Adobe helped spark the desktop publishing revolution in the mid 1980s with its PostScript page description language used in Apple LaserWriter printers. Today, publishing is vastly different than it was 25 years ago, as consumers are accessing content in more ways than ever, and Adobe’s Dreamweaver CS5 team is hard at work creating the tools that allow developers to work in this new environment.
Some of the coolest things about Dreamweaver 5.5 are…that we’ve just put support for HTML5 CSS3 right into the app. “You kind of have to be under a really big rock to have not noticed the change in devices people are using to access the Internet today,” explains Scott Fegette, Senior Product Manager at Adobe. “It’s not just desktop browsers on two platforms anymore. It’s a variety of devices from tablets to smart phones to connected set-top boxes on HDTVs, including the desktop browsers that we all became used to. So, this presents a number of issues for developers.”
A developer must be aware of several factors starting with how the user is going to interact with the app, whether it’s with a trackpad, a keyboard, joystick or trackball. The wide variations in screen sizes present additional challenges. Simple links on a desktop may not work so well on a phone. On an HDTV, you’re typically sitting away from the device, so you can’t fill a small space with a lot of text, and buttons on the screen have to be large enough for you to see and access. Much the opposite holds true for a tablet or phone.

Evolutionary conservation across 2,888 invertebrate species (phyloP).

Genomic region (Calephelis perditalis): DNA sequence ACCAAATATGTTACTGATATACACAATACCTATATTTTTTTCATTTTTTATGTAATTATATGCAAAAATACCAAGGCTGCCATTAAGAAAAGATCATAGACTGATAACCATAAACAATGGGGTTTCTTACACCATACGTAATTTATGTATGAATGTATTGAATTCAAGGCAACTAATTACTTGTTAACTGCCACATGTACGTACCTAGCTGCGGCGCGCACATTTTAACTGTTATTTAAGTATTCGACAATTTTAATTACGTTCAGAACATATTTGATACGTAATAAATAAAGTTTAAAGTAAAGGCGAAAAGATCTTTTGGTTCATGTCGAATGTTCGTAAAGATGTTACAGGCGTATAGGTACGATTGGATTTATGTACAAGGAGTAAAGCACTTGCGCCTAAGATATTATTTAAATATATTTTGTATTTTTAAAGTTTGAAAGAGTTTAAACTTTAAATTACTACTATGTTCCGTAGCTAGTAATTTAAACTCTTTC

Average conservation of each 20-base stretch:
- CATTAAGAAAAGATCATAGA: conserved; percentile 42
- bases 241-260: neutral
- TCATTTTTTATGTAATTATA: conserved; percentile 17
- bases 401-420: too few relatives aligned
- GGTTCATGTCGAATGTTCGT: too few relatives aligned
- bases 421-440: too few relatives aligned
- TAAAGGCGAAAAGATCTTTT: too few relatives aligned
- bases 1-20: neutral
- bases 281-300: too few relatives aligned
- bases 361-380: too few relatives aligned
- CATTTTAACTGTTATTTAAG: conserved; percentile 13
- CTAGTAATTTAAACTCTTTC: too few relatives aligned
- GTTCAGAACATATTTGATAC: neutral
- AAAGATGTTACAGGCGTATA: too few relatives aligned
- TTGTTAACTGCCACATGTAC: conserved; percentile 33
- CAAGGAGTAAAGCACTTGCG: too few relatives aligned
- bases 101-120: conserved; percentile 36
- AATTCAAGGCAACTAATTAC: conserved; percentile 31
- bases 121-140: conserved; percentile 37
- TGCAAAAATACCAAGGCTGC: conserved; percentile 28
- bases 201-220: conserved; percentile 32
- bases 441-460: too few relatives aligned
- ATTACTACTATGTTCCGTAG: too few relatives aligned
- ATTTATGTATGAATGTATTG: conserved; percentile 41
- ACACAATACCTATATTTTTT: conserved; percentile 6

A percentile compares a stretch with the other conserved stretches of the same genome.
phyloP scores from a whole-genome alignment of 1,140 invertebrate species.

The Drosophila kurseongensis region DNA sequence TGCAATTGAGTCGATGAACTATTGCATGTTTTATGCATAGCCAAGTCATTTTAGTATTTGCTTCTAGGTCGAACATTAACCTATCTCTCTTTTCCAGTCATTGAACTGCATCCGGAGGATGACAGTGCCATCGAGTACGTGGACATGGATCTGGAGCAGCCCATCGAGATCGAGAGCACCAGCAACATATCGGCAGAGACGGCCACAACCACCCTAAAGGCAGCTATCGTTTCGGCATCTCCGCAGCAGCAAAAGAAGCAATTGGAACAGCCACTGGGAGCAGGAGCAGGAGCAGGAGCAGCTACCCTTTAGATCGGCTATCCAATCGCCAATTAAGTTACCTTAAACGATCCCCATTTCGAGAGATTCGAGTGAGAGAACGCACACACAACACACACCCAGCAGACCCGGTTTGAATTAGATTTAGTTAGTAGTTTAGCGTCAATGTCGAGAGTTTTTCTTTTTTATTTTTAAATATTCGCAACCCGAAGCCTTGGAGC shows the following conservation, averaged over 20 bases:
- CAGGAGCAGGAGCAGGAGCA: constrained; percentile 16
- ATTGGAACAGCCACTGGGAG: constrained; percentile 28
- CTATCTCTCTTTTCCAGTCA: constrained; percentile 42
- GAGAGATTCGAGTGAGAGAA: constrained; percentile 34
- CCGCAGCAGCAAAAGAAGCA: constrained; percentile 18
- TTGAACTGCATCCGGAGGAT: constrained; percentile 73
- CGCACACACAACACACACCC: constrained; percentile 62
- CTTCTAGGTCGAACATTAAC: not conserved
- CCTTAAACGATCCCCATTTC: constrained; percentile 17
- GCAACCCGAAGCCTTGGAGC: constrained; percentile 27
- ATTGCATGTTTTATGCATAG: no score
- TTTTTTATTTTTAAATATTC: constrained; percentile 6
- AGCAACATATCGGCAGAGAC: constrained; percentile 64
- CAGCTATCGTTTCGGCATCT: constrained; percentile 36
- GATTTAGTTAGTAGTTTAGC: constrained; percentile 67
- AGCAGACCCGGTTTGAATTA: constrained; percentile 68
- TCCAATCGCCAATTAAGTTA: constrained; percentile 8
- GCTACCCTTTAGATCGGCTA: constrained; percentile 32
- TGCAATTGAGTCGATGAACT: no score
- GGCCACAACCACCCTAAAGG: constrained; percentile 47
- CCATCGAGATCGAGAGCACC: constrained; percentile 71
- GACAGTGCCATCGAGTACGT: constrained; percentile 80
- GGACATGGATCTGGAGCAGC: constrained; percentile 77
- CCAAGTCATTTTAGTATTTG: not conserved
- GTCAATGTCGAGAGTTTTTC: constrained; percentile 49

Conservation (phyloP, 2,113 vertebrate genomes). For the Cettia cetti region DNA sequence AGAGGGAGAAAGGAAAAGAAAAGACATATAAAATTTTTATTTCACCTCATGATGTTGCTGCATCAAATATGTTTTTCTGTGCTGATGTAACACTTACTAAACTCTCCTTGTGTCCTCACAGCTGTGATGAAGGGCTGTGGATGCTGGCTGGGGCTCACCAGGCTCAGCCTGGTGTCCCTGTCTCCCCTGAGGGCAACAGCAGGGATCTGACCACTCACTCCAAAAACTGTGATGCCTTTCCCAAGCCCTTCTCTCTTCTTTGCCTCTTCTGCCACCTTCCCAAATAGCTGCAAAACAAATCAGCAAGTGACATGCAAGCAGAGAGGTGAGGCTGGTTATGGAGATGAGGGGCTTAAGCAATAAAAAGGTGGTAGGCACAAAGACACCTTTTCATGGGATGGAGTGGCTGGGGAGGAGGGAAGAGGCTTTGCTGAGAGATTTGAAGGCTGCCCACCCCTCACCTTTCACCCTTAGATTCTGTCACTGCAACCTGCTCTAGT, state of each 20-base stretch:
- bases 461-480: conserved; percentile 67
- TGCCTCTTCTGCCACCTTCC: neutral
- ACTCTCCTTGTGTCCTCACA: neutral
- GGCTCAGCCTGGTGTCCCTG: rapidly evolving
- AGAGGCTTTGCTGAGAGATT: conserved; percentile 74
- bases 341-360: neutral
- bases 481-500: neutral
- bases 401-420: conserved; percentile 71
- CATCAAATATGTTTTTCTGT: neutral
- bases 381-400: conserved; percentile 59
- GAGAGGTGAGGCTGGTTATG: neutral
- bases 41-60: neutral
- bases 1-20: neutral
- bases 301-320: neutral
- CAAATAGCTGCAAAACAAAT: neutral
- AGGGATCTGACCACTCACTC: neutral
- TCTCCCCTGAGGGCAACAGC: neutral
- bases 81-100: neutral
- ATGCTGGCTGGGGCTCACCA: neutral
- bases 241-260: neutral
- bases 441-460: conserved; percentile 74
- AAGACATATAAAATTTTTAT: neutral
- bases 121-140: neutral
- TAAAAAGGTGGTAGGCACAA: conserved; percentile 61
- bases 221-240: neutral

Dreamweaver CS5.5 has added features that help developers deliver content to this wide array of devices. “CS5.5 is going to be a big step forward starting first with just existing content,” says Fegette. “Any publisher that really wants to become relevant immediately needs to start thinking about how they can make the interface to their site, their application, relevant on a number of different form factors. First up, CSS3 media query is a great way of managing this. We’ve got this feature in CS5.5 called Multiscreen Preview panel and media query management where you can very quickly set up a number of default resolutions for a phone, a tablet and just a desktop browser and then custom define them as well. It’s really mostly keyed around the dimensions of the screen right now, but the gist of it is, you can quickly target a CSS file to a specific resolution class—say max 400 pixels—and then go from 401 pixels to maybe 800 or 900 for a tablet and then anything above that deliver a specific style sheet just for the desktop. But the efficiency you get there is that you can really quickly build out these very targeted interfaces on top of the same HTML source, which lets you immediately repurpose your existing site.”
The latest version of Dreamweaver also makes it easier for developers to work with HTML5. “Some of the coolest things about Dreamweaver 5.5,” explains Fegette, “[are] quite frankly that we’ve just put support for HTML5 CSS3 right into the app in ways that just feel natural. We wanted to make sure that the HTML5 revolution wasn’t this big slap in the face to people, but it was something they could progress into really naturally and holistically. You’ll see things like CSS3 support in the CSS panel. You can do things like add border radius and opacity using RGBA colors to really take away some of the dependency of jumping back and forth to an image editor like Photoshop, baking these into an image and placing it into your file. Again, that’s another real power of HTML5 is that cuts down these round trips and these dependencies that a real standards-based developer would have.”
More change is sure to come, which makes familiarity with all of the hardware options even more important. “The modern content publisher really needs to understand these devices,” says Fegette, “what they’re capable of and how to become effective with them quickly, because it’s certainly not slowing down.”